It's beginning to look a lot like Christmas ... at least if you're looking at the upcoming club events happening over the next few weeks. On Sunday at the Blue Wisp Jazz Club, for instance, you can get in the holiday mood by checking out Pat Kelly and his PyschoAcoustic Orchestra.
I don't know what they do during the rest of the year, but every November hordes of old men descend on American malls dressed like Santa Claus. I don't know if they're retired or bored (maybe there's a lot of money wrapped up in this whole Saint Nick racket) but something drives these people to sit in costume by food courts and wait for the long lines of children to form.
We adults need to grow up, take a look at our credit card statements and relax the spending. We're all on our own now. Times are tough, and socially obligated gifting won't get any of us out of our financial difficulties. Anyone who buys presents or sings carols this year is a total jerk. Christmas is canceled.
I don't know about you, but I think what's happening to the economy is great. With gas ridiculously cheap, I can actually buy more of everything I don't need. Luckily, deals are popping up all over the place, and it would just be silly to pass up any of them. Let's celebrate the "season of savings."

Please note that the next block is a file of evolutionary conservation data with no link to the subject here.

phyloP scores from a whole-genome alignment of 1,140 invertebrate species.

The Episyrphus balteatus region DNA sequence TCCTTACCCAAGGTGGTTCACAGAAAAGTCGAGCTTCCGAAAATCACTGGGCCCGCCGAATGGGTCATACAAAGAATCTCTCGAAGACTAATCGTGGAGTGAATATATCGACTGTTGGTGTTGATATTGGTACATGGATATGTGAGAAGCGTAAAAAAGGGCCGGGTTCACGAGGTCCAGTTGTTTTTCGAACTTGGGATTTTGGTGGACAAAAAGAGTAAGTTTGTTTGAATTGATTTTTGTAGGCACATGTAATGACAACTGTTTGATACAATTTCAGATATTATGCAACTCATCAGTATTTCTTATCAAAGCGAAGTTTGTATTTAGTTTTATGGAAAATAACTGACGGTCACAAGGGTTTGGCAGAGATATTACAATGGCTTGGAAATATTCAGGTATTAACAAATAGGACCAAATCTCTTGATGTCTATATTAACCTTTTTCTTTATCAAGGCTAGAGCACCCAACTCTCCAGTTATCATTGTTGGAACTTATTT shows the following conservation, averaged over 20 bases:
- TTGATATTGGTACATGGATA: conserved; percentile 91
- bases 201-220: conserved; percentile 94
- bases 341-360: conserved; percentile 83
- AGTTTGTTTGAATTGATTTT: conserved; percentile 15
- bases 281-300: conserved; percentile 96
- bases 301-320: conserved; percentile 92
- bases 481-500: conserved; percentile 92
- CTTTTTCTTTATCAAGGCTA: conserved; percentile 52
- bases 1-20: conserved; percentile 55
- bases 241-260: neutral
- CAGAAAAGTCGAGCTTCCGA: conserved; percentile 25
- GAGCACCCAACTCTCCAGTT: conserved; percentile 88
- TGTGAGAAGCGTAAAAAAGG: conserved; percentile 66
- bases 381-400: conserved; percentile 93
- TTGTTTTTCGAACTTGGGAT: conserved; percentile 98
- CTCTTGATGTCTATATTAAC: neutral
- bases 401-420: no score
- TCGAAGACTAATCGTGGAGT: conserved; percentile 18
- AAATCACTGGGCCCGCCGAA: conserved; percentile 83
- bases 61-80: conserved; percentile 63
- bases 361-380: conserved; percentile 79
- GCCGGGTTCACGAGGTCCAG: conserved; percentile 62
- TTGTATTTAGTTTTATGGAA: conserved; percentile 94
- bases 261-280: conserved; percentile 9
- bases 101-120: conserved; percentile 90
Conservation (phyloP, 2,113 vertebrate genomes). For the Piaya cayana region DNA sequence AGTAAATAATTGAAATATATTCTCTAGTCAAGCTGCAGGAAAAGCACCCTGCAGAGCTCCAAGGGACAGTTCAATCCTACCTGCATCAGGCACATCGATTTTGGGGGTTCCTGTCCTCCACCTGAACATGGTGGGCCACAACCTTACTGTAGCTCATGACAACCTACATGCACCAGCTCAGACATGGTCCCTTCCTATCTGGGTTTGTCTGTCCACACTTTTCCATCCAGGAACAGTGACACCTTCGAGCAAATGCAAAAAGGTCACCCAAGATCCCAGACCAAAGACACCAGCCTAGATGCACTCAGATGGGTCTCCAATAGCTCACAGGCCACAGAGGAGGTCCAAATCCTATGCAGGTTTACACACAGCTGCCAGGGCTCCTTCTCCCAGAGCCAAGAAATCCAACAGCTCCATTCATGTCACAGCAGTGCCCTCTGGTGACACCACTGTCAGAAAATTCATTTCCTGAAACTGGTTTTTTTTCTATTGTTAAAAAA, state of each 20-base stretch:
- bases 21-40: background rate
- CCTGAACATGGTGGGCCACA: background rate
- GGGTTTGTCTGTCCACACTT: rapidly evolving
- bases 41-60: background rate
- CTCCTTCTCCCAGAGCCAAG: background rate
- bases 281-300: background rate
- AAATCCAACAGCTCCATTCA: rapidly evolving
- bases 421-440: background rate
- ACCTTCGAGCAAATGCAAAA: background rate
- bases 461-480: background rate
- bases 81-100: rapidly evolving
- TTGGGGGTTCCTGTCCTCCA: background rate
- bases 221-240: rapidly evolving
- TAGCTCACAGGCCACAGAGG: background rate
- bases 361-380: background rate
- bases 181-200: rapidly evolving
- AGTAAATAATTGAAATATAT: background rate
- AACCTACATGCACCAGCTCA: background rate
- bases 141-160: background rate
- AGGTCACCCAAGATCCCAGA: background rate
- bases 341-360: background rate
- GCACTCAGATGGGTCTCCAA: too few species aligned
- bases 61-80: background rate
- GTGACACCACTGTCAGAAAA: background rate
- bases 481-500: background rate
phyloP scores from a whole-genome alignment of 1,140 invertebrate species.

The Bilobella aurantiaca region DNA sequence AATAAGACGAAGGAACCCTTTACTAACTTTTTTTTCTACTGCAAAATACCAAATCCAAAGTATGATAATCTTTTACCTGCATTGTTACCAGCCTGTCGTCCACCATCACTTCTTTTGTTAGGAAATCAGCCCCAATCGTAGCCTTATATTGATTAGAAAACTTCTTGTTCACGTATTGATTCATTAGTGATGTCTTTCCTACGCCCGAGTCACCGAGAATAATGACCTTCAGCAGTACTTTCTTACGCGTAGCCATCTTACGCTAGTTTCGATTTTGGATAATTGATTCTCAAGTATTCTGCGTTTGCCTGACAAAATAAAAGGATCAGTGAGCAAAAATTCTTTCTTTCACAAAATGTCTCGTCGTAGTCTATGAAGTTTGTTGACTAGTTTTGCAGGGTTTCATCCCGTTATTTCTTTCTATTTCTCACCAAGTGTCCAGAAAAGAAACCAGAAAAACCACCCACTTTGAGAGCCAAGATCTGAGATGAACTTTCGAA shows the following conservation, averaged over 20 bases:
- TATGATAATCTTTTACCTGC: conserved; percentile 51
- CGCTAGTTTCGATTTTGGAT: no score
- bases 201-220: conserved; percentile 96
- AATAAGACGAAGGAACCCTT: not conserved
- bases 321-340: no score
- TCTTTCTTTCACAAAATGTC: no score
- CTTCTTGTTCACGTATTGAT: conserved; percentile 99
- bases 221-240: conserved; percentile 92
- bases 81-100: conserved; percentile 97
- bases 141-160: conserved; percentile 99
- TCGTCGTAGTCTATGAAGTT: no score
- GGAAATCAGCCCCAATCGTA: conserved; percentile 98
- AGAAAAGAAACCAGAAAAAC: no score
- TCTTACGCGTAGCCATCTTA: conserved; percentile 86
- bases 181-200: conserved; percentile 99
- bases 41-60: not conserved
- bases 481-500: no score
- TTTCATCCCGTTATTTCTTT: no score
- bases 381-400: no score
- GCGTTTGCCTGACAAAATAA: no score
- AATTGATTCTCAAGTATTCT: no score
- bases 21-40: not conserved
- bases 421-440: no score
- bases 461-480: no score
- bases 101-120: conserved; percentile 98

You know the scene: A jangled Parker family makes their way to a Chinese restaurant on Christmas Day, still mourning their turkey's fate as a plaything for 785 "Notafinga!" bloodhounds. Create your own Christmas story with one of these seven recommendations for dinner out on Dec. 25.
The average Hollywood movie now costs more than $100 million to make and market. Some would characterize that as an abomination given our current economic climate, but Hollywood has never been known for its frugality.
Despite the hard times upon us, you can still enjoy the holidays at a local theater. In fact, Charles Dickens (whose Christmas Eve tale of Ebenezer Scrooge helps many theaters in America balance their budgets) has become kind of a patron saint for the holidays.
I'm not much for holiday shopping, but with the wheezing economy dimming our holiday spirits, I have some suggestions for gifts that will keep you (or those you love) theatrically entertained in the New Year without breaking the bank. A great option offered by many mid-sized theaters is a "flex pass."
The cost of an airline ticket isn't going down any time soon, and unless you're into cozying up with strangers for a long train ride at about the same price, the best way to get out of Cincinnati for the remainder of 2008 is a vehicle of the four-wheel variety.